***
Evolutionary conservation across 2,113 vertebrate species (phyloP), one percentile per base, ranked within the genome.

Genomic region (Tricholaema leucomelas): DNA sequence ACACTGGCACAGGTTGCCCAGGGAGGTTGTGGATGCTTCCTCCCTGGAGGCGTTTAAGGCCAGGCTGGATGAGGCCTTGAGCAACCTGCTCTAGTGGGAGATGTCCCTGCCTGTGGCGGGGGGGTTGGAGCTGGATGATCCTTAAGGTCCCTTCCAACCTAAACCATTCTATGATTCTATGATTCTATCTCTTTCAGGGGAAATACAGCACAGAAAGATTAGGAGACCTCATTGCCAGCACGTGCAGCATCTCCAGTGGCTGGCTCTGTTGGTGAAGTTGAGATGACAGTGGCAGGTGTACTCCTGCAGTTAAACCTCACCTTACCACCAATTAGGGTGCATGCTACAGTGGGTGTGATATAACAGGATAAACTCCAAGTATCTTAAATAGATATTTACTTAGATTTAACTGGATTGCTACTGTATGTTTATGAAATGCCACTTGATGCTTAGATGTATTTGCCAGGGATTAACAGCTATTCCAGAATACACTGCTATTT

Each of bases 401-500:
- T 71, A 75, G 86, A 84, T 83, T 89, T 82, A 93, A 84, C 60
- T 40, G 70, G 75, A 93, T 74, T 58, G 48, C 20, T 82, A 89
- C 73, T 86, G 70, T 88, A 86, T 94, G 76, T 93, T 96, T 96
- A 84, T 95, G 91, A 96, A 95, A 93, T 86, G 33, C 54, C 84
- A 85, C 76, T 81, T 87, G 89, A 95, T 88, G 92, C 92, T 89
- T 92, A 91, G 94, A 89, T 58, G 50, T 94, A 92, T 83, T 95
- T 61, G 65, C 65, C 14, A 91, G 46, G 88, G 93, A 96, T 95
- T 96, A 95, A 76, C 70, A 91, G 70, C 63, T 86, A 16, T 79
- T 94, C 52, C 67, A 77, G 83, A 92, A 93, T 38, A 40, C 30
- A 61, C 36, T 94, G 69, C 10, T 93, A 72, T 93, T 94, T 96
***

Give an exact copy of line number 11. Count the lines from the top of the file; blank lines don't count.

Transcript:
- T 96, A 95, A 76, C 70, A 91, G 70, C 63, T 86, A 16, T 79